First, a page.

“Just after dawn, a village scout dashed from the forest carrying a wondrous, and perhaps even terrifying, story of a huge, circular shell with a door, a massive coiled building that sprang up during the night. And it is still growing … ”
"Whether from forgetfulness, mental blockage, or intrusions of the dread “real life,” every storyteller has probably experienced that sinking, not-so-prepared feeling before a game. This sourcebook provides a remedy for the next time that happens, and includes an adventure location that is both a little pre-generated and a little homemade, is immediately expandable and adaptable, and can be replayed without seeming like a re-run, because the building changes even as the characters explore it."
“The Living Building” includes background and physical description for the title structure; a floorplan for a particular living building; problems with living buildings that can make them interesting and dangerous places to explore; tips on using living buildings in game sessions; tables for determining the contents of rooms; hazards that characters might face in living buildings; and a section on monsters particularly likely to be encountered in living buildings that includes four new creatures and three new mutations. "
So I'm going be needed an adventure location for our upcoming OSR Science Fiction or Science Fantasy rpg campaign over the weekend. And it's gotta be weird, dangerous, etc. Here's where the classic Skirmisher Publishing's The Living Building By Derek Holland & the Skirmisher Group comes in. The Living Building is a great stand in for a near human alien building especially for a B/X inspired OSR game. And that's exactly where the sweet spot is for our weekend games. But why?! Because Skirmisher has put in some time & effort for OSR games such as Mutant Future.
I think that in general 1E/2E and 4E are all extremely interchangible philosophically. All are very similar to old school D&D. (B/X perhaps.) Mutant Future is based on Labyrinth Lords, which is also similar to B/X D&D. All of these use quite similar mechanics, etc, and adventures for one can be used for another with minimal effort, in my opinion.
As long as you steer away from the oddball versions of GW (3E was based on the MSH colored chart, I think 5E was the one created for Alternity, the newest GW is written for D&D 4E) you'd be fine."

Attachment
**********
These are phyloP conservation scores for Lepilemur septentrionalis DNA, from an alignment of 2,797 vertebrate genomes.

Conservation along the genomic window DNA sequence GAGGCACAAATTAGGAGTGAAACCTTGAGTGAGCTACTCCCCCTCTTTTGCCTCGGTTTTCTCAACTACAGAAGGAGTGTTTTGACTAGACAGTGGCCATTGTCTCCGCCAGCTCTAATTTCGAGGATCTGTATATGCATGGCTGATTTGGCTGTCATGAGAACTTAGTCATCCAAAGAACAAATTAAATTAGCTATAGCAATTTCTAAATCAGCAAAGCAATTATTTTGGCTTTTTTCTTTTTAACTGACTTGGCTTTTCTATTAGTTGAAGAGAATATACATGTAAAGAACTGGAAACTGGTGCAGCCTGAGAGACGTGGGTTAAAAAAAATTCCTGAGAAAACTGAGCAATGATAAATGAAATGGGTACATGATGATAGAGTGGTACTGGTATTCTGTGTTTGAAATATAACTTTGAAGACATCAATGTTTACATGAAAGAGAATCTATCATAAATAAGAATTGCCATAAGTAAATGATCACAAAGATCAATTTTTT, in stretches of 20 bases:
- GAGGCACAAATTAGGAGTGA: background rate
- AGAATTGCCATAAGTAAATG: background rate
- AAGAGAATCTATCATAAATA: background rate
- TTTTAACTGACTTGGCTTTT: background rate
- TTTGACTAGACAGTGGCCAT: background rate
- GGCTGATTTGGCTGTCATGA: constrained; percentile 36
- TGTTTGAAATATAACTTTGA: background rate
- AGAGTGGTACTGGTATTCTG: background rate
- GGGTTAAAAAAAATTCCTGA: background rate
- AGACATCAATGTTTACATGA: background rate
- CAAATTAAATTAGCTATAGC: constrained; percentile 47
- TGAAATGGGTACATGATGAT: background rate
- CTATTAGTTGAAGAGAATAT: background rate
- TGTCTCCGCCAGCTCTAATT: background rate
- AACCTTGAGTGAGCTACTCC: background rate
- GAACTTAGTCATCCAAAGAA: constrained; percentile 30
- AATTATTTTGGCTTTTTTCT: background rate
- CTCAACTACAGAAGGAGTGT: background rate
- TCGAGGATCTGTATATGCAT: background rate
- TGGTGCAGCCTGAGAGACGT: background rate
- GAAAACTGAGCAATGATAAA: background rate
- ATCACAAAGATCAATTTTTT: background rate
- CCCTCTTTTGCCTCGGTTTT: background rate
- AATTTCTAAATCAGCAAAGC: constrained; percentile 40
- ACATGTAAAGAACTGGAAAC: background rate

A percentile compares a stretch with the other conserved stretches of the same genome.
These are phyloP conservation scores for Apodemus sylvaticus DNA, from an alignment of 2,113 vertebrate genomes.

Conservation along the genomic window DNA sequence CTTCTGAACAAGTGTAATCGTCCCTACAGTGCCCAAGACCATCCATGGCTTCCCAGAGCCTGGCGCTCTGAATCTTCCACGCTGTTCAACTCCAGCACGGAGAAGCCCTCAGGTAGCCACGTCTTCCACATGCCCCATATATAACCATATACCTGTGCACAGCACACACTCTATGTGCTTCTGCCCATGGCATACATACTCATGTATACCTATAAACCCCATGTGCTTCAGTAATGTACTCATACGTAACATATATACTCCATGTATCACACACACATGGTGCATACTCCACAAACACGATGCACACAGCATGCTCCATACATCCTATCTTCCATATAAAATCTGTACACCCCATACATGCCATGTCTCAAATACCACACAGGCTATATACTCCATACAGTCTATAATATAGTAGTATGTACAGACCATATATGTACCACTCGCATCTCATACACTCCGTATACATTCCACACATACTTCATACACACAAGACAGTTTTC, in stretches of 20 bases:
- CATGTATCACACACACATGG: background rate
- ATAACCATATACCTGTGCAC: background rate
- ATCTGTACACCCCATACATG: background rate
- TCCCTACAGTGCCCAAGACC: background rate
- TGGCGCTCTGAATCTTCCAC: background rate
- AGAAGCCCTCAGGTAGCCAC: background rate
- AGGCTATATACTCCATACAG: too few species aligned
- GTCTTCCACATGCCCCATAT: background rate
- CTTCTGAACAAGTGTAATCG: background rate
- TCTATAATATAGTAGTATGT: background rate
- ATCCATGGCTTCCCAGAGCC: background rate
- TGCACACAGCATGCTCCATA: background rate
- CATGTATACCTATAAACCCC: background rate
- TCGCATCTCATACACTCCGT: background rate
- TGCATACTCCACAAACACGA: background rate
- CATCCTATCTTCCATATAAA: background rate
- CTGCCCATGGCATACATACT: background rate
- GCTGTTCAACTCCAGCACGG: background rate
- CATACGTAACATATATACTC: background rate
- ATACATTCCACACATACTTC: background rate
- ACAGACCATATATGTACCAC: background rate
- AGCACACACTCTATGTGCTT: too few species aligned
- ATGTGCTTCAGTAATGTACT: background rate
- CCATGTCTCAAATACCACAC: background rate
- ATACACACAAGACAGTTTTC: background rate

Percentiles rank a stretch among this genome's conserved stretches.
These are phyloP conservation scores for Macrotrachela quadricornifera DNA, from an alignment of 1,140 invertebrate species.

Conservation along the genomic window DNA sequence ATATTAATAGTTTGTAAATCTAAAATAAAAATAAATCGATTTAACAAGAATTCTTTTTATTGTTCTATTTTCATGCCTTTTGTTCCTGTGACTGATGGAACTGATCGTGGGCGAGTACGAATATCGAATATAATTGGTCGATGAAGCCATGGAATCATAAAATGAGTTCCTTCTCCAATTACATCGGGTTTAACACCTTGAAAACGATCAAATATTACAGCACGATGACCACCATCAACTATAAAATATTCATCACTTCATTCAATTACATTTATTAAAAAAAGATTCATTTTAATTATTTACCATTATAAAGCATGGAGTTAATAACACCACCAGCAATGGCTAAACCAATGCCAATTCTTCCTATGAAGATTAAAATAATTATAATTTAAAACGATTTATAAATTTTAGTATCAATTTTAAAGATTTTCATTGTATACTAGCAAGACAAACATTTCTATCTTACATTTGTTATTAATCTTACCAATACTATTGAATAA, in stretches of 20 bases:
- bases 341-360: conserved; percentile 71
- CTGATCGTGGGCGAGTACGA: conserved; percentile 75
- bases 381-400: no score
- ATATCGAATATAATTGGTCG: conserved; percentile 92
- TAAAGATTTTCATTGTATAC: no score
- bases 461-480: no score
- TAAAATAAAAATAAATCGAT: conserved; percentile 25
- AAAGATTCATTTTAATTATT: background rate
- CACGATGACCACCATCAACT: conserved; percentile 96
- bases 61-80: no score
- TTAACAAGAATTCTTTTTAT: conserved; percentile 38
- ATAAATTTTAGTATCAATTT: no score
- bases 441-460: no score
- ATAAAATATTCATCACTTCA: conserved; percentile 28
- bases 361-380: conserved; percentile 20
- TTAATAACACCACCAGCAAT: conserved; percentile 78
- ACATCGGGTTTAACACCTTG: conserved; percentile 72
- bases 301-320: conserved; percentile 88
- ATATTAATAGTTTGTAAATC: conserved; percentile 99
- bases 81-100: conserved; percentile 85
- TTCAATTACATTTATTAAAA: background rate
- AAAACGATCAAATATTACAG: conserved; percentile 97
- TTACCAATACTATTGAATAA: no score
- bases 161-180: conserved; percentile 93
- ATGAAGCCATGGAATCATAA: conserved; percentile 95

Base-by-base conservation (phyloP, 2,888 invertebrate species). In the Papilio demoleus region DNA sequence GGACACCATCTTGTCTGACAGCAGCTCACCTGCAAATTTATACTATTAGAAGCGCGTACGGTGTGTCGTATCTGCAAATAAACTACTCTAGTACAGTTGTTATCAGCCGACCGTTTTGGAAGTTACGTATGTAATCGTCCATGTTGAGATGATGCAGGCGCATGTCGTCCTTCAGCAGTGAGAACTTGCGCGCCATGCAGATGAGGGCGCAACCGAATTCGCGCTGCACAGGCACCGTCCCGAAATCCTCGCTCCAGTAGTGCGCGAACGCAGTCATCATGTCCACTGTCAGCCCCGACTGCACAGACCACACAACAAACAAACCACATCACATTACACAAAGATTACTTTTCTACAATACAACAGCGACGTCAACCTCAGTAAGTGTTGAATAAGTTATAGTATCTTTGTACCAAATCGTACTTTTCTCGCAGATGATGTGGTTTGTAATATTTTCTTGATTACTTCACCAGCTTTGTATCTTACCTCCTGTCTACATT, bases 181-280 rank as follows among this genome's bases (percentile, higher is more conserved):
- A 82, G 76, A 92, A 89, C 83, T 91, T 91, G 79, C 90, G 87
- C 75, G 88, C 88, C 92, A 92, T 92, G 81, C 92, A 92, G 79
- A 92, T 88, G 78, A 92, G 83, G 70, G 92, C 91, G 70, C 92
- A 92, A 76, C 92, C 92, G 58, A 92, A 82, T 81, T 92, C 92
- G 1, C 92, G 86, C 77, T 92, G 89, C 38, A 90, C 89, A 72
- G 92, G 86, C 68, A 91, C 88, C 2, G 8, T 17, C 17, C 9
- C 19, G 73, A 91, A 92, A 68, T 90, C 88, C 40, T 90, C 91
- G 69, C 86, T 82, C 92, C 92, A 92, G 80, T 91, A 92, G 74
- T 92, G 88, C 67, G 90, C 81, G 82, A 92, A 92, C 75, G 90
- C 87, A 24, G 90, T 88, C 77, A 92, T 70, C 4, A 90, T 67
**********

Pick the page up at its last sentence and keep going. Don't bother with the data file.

And this is one of the best reasons to use 'The Living Building' by Derek Holland for alien adventure locations & according to Drivethrurpg reviewer Jason A.; "I was not expecting to get as much as I did from this book, buying it just for the novelty. But there is so much material in this book, each room giving detail and source for new items to be brought into my Gamma game, and room by room an easy way to organize the info. Imagine a structure growing from the ground, encroaching on a location, but with such wonders for your post apoc group, except something is wrong, it keeps growing and there are dangers the original builders never thought would be a worry to the original owners, but as a post apoc group, the things inside are strange and deadly. Good tables too, new mutations, and interesting monsters."
I'm going to adjust the mutant monster encounters, and the artifacts table for our humanoid near human alien colony that the players are going to be encountering. And ' The Living Building' has everything that I need going into DMing this weekend. And this makes The Living Building perfect for Stars Without Number, Hulks & Horrors, and other OSR Science Fiction games that use a B/X base.
Skirmisher Publishing's The Living Building By Derek Holland, & The Skirmisher Group For the Mutant Future Retroclone & Gamma World Rpg Is Available Here